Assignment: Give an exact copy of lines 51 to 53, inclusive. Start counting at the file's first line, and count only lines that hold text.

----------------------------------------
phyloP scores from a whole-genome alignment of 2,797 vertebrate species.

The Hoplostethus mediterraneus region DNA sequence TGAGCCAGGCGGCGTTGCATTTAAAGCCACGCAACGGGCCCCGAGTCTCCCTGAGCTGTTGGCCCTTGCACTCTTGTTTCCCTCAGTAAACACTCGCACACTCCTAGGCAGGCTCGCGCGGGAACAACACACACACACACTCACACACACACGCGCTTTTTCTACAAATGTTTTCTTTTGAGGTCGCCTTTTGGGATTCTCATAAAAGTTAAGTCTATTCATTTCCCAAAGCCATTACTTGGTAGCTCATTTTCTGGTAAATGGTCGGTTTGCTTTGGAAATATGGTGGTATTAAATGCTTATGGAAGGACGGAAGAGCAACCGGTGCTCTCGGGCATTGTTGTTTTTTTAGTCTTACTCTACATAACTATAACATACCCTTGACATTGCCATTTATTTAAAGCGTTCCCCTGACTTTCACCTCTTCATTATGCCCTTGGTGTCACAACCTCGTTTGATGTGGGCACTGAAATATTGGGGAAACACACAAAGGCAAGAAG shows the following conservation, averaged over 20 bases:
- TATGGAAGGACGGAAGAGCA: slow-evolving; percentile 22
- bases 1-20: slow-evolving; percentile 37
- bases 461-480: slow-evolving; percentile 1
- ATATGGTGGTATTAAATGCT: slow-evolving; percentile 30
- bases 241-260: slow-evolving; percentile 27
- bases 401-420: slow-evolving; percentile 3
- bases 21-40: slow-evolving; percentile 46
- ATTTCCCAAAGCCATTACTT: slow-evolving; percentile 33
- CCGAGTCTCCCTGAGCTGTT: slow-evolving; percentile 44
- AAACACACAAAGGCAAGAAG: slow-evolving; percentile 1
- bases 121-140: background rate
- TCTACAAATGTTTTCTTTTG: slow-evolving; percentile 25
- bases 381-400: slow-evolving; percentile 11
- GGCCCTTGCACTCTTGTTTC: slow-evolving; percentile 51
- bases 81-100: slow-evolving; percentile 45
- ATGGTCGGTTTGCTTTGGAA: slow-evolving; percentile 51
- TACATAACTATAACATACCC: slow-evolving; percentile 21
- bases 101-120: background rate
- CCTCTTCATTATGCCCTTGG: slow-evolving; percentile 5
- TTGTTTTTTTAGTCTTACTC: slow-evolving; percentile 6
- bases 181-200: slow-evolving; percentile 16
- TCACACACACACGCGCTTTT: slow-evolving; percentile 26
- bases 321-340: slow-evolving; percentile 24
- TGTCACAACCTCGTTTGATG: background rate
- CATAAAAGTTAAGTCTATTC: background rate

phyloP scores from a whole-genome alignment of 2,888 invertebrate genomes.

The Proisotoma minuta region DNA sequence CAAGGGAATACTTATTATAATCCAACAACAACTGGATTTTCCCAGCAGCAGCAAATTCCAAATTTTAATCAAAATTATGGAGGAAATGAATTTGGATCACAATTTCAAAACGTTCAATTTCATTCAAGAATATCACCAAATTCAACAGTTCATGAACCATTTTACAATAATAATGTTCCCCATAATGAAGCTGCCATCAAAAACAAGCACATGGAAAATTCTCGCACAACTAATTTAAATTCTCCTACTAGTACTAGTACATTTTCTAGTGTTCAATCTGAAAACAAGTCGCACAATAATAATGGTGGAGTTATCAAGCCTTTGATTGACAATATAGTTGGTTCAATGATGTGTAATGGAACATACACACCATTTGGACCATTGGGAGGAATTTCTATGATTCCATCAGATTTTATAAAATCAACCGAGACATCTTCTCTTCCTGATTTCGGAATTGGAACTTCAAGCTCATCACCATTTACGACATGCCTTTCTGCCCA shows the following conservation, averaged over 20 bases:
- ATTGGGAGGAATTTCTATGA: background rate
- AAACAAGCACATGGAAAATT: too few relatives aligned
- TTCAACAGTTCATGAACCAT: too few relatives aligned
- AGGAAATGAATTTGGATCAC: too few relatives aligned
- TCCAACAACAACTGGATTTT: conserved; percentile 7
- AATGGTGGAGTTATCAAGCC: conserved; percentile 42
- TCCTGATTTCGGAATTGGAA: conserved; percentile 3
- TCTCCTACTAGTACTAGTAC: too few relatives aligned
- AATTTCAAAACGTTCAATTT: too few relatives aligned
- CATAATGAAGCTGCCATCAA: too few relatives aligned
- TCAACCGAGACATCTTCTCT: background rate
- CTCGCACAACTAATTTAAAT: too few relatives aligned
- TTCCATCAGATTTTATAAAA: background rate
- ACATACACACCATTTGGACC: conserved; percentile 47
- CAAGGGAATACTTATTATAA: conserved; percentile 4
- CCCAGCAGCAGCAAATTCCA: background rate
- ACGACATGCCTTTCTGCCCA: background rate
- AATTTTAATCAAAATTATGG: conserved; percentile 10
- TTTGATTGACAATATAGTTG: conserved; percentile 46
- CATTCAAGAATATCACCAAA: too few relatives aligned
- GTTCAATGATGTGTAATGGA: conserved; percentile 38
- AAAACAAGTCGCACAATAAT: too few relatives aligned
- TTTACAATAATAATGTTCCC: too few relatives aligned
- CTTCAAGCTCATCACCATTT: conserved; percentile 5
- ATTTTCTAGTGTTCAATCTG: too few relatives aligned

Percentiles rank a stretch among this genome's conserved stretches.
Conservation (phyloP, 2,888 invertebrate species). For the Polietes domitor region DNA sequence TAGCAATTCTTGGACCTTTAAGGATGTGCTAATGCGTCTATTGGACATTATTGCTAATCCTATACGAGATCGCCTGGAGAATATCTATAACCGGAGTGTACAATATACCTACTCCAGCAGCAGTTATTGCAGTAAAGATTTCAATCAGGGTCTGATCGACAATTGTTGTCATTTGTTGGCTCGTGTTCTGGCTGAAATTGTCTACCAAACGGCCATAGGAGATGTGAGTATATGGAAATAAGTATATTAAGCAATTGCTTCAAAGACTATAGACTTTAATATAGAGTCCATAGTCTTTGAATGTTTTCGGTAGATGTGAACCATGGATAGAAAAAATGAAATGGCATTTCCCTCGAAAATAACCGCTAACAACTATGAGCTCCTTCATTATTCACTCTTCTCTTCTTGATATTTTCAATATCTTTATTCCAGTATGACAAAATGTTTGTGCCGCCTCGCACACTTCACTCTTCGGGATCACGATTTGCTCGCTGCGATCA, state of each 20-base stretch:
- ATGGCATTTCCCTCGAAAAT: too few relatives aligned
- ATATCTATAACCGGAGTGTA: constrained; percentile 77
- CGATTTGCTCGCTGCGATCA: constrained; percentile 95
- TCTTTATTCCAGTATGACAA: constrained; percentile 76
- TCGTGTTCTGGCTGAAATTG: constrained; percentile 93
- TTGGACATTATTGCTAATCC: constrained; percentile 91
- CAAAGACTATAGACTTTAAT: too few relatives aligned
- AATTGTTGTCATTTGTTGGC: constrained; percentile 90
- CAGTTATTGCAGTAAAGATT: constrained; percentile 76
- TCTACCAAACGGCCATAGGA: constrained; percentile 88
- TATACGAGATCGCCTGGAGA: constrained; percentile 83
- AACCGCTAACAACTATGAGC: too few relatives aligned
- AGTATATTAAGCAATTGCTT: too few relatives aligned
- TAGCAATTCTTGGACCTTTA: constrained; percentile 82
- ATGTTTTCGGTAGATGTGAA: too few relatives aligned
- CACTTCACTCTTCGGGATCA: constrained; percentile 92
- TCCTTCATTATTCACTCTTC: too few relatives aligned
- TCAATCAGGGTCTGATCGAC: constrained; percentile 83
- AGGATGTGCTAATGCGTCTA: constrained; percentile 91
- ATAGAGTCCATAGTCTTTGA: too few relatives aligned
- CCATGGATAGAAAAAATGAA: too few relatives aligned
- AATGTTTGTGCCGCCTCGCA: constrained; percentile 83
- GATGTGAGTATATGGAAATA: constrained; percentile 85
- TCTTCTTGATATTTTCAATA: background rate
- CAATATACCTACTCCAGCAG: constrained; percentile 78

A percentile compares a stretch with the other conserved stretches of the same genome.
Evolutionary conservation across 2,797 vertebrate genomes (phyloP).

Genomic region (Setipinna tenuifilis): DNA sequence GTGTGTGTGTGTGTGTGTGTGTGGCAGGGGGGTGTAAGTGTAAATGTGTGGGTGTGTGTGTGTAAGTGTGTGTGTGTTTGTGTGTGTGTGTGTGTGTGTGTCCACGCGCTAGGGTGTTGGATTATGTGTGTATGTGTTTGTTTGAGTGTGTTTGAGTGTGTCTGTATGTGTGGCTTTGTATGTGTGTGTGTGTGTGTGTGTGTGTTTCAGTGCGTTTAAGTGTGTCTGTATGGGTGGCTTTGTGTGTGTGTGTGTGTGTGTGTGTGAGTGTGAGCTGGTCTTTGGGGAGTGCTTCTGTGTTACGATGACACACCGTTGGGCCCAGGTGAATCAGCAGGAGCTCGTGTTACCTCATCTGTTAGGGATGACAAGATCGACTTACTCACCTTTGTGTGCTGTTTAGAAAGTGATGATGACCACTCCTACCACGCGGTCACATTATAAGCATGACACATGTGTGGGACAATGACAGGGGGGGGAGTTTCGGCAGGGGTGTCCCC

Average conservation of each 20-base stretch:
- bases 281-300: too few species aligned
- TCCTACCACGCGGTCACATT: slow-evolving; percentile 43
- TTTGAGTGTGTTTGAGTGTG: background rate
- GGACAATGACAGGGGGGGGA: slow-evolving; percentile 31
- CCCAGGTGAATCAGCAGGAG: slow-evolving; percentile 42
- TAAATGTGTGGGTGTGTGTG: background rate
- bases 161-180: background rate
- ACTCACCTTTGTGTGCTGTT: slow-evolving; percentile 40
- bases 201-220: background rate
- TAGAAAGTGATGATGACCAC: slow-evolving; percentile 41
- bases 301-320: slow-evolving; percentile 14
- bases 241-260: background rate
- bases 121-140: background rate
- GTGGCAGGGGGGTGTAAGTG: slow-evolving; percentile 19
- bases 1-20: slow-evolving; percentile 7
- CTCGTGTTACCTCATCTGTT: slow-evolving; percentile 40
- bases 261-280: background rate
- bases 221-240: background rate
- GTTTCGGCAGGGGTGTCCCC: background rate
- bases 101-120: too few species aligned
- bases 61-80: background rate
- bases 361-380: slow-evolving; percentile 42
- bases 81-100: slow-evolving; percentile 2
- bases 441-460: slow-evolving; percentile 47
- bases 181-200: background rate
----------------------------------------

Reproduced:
- AAAACAAGTCGCACAATAAT: too few relatives aligned
- TTTACAATAATAATGTTCCC: too few relatives aligned
- CTTCAAGCTCATCACCATTT: conserved; percentile 5